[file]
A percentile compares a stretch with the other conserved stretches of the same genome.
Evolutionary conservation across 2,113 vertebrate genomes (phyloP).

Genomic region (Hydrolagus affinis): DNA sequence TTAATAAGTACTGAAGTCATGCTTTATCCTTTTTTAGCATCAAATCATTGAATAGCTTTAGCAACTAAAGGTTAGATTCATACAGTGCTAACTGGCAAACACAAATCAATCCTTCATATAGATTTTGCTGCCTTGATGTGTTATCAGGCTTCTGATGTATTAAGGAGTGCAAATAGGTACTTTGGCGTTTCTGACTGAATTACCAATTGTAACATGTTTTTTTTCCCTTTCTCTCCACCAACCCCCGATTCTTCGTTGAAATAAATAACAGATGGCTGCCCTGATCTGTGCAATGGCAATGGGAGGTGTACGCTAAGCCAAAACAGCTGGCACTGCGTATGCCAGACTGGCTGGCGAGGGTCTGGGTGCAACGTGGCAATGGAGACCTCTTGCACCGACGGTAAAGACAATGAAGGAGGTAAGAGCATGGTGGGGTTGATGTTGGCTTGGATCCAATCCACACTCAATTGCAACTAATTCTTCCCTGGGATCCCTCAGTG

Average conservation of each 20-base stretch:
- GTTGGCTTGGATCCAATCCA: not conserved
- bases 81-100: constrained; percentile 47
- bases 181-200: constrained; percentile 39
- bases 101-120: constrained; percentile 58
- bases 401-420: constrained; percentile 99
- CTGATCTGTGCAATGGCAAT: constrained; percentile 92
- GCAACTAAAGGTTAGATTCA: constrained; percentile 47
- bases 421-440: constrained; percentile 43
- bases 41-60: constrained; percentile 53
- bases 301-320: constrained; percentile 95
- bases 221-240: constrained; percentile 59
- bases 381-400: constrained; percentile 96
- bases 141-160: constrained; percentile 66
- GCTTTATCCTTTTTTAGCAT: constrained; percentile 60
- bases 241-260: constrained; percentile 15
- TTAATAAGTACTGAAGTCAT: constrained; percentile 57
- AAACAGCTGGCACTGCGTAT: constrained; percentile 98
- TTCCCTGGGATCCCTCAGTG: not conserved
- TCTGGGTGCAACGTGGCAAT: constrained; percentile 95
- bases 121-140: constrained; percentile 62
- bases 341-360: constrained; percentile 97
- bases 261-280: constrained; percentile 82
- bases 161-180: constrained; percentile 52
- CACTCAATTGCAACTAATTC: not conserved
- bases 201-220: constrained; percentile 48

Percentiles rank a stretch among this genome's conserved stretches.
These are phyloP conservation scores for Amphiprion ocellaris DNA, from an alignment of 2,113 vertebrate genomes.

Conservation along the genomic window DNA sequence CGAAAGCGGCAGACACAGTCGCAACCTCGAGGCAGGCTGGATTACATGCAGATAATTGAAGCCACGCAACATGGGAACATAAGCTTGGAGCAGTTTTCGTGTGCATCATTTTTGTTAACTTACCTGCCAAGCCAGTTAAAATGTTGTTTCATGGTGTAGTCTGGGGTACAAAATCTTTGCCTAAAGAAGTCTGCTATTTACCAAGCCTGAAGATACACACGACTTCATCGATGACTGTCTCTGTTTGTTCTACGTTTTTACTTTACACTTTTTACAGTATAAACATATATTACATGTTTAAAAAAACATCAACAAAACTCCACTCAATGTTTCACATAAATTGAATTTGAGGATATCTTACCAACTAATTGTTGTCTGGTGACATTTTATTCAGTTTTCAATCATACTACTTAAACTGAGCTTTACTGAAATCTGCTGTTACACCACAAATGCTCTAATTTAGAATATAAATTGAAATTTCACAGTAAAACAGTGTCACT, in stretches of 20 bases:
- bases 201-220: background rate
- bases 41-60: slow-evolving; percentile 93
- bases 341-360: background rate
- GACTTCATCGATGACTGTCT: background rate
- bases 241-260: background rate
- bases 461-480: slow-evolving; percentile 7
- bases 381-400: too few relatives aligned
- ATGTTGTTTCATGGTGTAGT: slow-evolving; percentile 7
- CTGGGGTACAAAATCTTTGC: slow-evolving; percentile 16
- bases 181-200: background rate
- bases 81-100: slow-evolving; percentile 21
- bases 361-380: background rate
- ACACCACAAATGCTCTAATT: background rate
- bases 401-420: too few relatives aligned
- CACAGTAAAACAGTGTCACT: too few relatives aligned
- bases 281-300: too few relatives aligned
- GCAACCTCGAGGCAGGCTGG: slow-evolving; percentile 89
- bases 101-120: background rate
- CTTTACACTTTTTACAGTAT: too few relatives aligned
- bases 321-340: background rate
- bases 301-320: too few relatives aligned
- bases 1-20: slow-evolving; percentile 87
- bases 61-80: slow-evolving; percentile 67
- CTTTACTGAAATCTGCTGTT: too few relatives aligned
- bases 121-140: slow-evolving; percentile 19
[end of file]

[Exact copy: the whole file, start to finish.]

A percentile compares a stretch with the other conserved stretches of the same genome.
Evolutionary conservation across 2,113 vertebrate genomes (phyloP).

Genomic region (Hydrolagus affinis): DNA sequence TTAATAAGTACTGAAGTCATGCTTTATCCTTTTTTAGCATCAAATCATTGAATAGCTTTAGCAACTAAAGGTTAGATTCATACAGTGCTAACTGGCAAACACAAATCAATCCTTCATATAGATTTTGCTGCCTTGATGTGTTATCAGGCTTCTGATGTATTAAGGAGTGCAAATAGGTACTTTGGCGTTTCTGACTGAATTACCAATTGTAACATGTTTTTTTTCCCTTTCTCTCCACCAACCCCCGATTCTTCGTTGAAATAAATAACAGATGGCTGCCCTGATCTGTGCAATGGCAATGGGAGGTGTACGCTAAGCCAAAACAGCTGGCACTGCGTATGCCAGACTGGCTGGCGAGGGTCTGGGTGCAACGTGGCAATGGAGACCTCTTGCACCGACGGTAAAGACAATGAAGGAGGTAAGAGCATGGTGGGGTTGATGTTGGCTTGGATCCAATCCACACTCAATTGCAACTAATTCTTCCCTGGGATCCCTCAGTG

Average conservation of each 20-base stretch:
- GTTGGCTTGGATCCAATCCA: not conserved
- bases 81-100: constrained; percentile 47
- bases 181-200: constrained; percentile 39
- bases 101-120: constrained; percentile 58
- bases 401-420: constrained; percentile 99
- CTGATCTGTGCAATGGCAAT: constrained; percentile 92
- GCAACTAAAGGTTAGATTCA: constrained; percentile 47
- bases 421-440: constrained; percentile 43
- bases 41-60: constrained; percentile 53
- bases 301-320: constrained; percentile 95
- bases 221-240: constrained; percentile 59
- bases 381-400: constrained; percentile 96
- bases 141-160: constrained; percentile 66
- GCTTTATCCTTTTTTAGCAT: constrained; percentile 60
- bases 241-260: constrained; percentile 15
- TTAATAAGTACTGAAGTCAT: constrained; percentile 57
- AAACAGCTGGCACTGCGTAT: constrained; percentile 98
- TTCCCTGGGATCCCTCAGTG: not conserved
- TCTGGGTGCAACGTGGCAAT: constrained; percentile 95
- bases 121-140: constrained; percentile 62
- bases 341-360: constrained; percentile 97
- bases 261-280: constrained; percentile 82
- bases 161-180: constrained; percentile 52
- CACTCAATTGCAACTAATTC: not conserved
- bases 201-220: constrained; percentile 48

Percentiles rank a stretch among this genome's conserved stretches.
These are phyloP conservation scores for Amphiprion ocellaris DNA, from an alignment of 2,113 vertebrate genomes.

Conservation along the genomic window DNA sequence CGAAAGCGGCAGACACAGTCGCAACCTCGAGGCAGGCTGGATTACATGCAGATAATTGAAGCCACGCAACATGGGAACATAAGCTTGGAGCAGTTTTCGTGTGCATCATTTTTGTTAACTTACCTGCCAAGCCAGTTAAAATGTTGTTTCATGGTGTAGTCTGGGGTACAAAATCTTTGCCTAAAGAAGTCTGCTATTTACCAAGCCTGAAGATACACACGACTTCATCGATGACTGTCTCTGTTTGTTCTACGTTTTTACTTTACACTTTTTACAGTATAAACATATATTACATGTTTAAAAAAACATCAACAAAACTCCACTCAATGTTTCACATAAATTGAATTTGAGGATATCTTACCAACTAATTGTTGTCTGGTGACATTTTATTCAGTTTTCAATCATACTACTTAAACTGAGCTTTACTGAAATCTGCTGTTACACCACAAATGCTCTAATTTAGAATATAAATTGAAATTTCACAGTAAAACAGTGTCACT, in stretches of 20 bases:
- bases 201-220: background rate
- bases 41-60: slow-evolving; percentile 93
- bases 341-360: background rate
- GACTTCATCGATGACTGTCT: background rate
- bases 241-260: background rate
- bases 461-480: slow-evolving; percentile 7
- bases 381-400: too few relatives aligned
- ATGTTGTTTCATGGTGTAGT: slow-evolving; percentile 7
- CTGGGGTACAAAATCTTTGC: slow-evolving; percentile 16
- bases 181-200: background rate
- bases 81-100: slow-evolving; percentile 21
- bases 361-380: background rate
- ACACCACAAATGCTCTAATT: background rate
- bases 401-420: too few relatives aligned
- CACAGTAAAACAGTGTCACT: too few relatives aligned
- bases 281-300: too few relatives aligned
- GCAACCTCGAGGCAGGCTGG: slow-evolving; percentile 89
- bases 101-120: background rate
- CTTTACACTTTTTACAGTAT: too few relatives aligned
- bases 321-340: background rate
- bases 301-320: too few relatives aligned
- bases 1-20: slow-evolving; percentile 87
- bases 61-80: slow-evolving; percentile 67
- CTTTACTGAAATCTGCTGTT: too few relatives aligned
- bases 121-140: slow-evolving; percentile 19